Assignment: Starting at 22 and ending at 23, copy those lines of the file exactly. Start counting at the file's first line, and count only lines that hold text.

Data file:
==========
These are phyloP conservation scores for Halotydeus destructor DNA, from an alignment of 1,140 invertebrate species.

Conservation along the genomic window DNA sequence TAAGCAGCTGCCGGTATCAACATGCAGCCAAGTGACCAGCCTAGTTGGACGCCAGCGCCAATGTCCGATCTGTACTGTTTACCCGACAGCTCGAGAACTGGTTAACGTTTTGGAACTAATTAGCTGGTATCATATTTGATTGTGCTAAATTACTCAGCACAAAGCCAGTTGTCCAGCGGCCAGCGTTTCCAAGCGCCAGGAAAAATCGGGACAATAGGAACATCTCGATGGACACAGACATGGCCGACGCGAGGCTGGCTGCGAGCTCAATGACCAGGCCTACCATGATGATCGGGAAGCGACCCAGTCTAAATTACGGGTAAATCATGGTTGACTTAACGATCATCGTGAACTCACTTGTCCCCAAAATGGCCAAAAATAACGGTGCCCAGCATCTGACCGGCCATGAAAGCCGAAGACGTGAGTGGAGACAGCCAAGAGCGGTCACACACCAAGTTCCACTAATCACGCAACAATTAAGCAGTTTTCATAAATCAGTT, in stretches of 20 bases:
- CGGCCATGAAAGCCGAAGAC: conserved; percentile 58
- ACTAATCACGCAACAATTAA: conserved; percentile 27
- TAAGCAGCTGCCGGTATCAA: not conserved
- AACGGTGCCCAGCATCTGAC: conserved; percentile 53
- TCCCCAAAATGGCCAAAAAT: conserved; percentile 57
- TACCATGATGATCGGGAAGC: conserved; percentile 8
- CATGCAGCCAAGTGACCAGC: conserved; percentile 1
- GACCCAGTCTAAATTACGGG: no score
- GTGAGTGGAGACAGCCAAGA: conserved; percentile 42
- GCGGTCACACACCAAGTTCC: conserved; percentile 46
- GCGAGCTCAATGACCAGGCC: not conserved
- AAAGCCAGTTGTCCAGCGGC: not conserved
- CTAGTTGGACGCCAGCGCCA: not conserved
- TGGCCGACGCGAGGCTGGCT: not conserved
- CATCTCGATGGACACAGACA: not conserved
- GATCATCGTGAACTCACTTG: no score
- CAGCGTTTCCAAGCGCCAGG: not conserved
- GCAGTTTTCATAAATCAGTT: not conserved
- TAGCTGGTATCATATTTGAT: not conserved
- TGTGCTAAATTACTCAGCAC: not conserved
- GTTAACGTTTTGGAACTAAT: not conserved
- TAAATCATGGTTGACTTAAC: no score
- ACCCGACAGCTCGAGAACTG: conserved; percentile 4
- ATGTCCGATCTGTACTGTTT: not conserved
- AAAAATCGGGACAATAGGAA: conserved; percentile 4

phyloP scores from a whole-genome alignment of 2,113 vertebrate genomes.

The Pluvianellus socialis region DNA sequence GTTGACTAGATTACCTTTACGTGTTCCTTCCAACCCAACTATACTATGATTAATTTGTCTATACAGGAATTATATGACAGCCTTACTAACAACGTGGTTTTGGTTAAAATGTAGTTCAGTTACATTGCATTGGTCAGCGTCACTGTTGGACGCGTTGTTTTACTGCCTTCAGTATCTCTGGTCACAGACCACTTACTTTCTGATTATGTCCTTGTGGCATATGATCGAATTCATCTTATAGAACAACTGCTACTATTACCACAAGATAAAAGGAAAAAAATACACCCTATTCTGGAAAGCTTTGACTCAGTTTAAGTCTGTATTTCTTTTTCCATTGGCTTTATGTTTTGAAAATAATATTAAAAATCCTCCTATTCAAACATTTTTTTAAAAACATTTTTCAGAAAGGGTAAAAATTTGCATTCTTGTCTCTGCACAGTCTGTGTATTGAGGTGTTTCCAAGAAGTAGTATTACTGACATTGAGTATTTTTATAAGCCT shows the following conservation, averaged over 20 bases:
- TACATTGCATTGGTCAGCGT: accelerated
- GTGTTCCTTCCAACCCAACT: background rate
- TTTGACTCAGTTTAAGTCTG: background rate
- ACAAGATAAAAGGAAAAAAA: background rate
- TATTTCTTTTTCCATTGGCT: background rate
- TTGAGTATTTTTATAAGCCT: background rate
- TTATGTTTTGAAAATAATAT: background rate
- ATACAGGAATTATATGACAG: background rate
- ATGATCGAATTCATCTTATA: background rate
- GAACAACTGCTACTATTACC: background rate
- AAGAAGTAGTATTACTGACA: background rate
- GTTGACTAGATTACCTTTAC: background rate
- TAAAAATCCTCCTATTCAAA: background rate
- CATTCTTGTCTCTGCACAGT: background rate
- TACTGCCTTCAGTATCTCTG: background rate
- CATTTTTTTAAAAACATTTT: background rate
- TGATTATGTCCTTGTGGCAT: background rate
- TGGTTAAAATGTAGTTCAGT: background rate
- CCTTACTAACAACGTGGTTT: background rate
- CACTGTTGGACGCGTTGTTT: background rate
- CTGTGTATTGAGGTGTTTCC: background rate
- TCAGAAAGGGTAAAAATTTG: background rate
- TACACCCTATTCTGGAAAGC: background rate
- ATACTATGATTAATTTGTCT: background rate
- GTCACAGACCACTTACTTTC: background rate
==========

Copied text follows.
- TGTGCTAAATTACTCAGCAC: not conserved
- GTTAACGTTTTGGAACTAAT: not conserved